Though the constitution of the United States is not a 'perfect' document, it is the closest mankind has gotten to founding a government of laws and not men. That the current society/culture has allowed those principles to be at the least corrupted or even blatantly ignored does not then mean that the idea of a constitutional republic vested with the monopoly use of justified force, that which is needed to protect all individuals within a society, is essentially flawed. By needed , I mean the idea that all are equal before the law means that those who break the law are accountable to the "law", which would be the government( aside from the ideas of seperating specific jurisdictions eg states , federal, local municipalites, which should all ultimately comform to the principles of a constitutional republic, so in that sense it can be described as a 'monopoly' government).

  8. What are libertarian philosophers, is there a group that states this is libertarianism and based on its core principles and tenets...? Objectivism is recognized as distinct self contained philosophy, yes? I would agree that individuals can misunderstand what Rand was saying(and or purposely misrepresent), but that just makes them wrong about a particular philosophy. It seems libertarian philosophy is understood as a loose amalgemation of various views , or am I mistaken? If thought that is the case, then couldn't someone say that it has no philosophic basis, or at least no one such basis?

  9. My position is this: If a firm which consists of owners and managers and workers decides to make every one an owner (of some percent of the value of the assets of the firm) and give workers a voice in the management of the firm, I so nothing really objectionable provided it is done voluntarily. I am not sure I would be comfortable sharing a firm I founded with the workers but I surely would like to hear what they have to say, after all the workers whom I employ are (if we are successful) helping to make me rich. I cannot be so obtuse that I would not acknowledge the fact.

    ruveyn1

    Who is John Galt?
  10. What would a 'private court' be?

    And how would the existence of such a system of justice not be operational only by the principle of might makes right, as opposed to the idea of a government of laws and not men?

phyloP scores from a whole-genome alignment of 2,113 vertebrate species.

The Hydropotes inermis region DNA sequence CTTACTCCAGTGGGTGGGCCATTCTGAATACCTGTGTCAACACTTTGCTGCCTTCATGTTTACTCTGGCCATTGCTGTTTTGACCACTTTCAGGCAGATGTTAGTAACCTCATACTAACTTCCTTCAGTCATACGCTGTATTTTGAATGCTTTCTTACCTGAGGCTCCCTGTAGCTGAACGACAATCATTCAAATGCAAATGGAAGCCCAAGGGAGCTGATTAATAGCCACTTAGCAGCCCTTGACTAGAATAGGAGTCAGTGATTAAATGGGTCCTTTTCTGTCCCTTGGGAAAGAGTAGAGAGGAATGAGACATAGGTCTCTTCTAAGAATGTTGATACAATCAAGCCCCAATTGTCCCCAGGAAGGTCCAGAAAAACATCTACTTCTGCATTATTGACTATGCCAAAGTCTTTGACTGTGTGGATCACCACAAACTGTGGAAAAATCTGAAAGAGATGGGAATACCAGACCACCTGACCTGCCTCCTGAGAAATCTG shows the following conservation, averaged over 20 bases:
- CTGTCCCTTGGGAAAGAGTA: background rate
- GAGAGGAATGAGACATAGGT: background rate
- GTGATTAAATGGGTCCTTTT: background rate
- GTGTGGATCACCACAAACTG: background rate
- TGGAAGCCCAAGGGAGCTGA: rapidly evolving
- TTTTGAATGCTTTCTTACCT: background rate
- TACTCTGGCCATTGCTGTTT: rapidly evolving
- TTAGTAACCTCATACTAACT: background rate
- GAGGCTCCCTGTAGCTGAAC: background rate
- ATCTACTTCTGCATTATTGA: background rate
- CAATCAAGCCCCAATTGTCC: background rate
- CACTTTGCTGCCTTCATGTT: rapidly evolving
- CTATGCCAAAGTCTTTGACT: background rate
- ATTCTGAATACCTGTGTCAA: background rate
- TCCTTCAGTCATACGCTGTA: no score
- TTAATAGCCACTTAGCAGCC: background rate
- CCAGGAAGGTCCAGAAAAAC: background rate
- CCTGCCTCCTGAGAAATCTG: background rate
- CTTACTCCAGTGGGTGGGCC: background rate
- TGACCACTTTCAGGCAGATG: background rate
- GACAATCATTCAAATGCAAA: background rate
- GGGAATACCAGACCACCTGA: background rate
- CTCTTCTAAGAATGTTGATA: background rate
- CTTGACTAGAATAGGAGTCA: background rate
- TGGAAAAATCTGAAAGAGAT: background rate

And why to be mora,l do free men need incentives?(begs the question of incentives provided by...?)

    Alot of the reasoning behind the defense of the idea of a free market of legalism, at least coming from 2046, seems to be predicated on the idea of 'incentives',is this like the choice betrween the carrot and the stick? If so, who in reality gets to wield them? What is the rational way to determine who 'gets to' hold that power?

  11. Is it immoral to buy government bonds - to make a profit off tax payers and to help fund government's immoral actions?

    Do you mean is it immoral to buy the bonds issued by the US fed govt in 2012-13 , or is it immoral to buy government bonds , by whatever that term means?

  12. I appreciate it of course, but I don't want to run afoul of the forum rules, so I don't open a new thread. However, I trust responding to or analyzing various arguments presented falls under the category of "honest questions about such subjects." I think the links in #18 are definitely worth reading in regards how a free market legal order could work, and historical examples are discussed. A good starting point for understanding how law without a state is possible is books like Bruno Leoni, Freedom and the Law, Edward P. Stringham (Editor), Anarchy and the Law, Bruce Benson, The Enterprise of Law: Justice without the State.

    I didn't read, nor do I think I shall ,any of the source material you posted. The reason I won't is contained in your statement "..a good starting point for understanding how law without a state is possible.." , if the materail suggested are sources to find justifications for this and like assertions are ridiculous on face.

    As to why should we have a free market legal order, the foundations are the same as the argument for a laissez-faire capitalist society. The question of what kind of constitutional structure we should have goes along with the question of what our goals are. So you have articulated philosophical principles on the one hand, and the question of political structure on the other hand. We get conclusions like, we should have a society that respects the non-initiation of force principle, we should have restraints on the use of retalitatory force, so we should have objective law, etc. So then what kind of system will produce objective law and will have the best incentive structure for maintaining respect for individual rights. So what is objective law? What are its requirements? Can a state satisfy these requirements, or does objective law require a free market? I mean, you could imagine a dictator that only wanted objective law, but that kind of system would have a terrible incentive structure, so you wouldn't want it. You would want a constitutional structure incorporating checks and balances, separation of powers, etc. So where Rand stopped short and supported representative democracy, I think if we analyze her arguments, you will find defficiencies, and I think that the incentive structure of the free market provides the best constitution for a free society.

    If the foundations of a free market legal are the same as a LFC society, how do they not incorporate a monolopy of the use of just force vested in the state?(ignoring any grammatical errors they may lead to differing interpretations of meaning)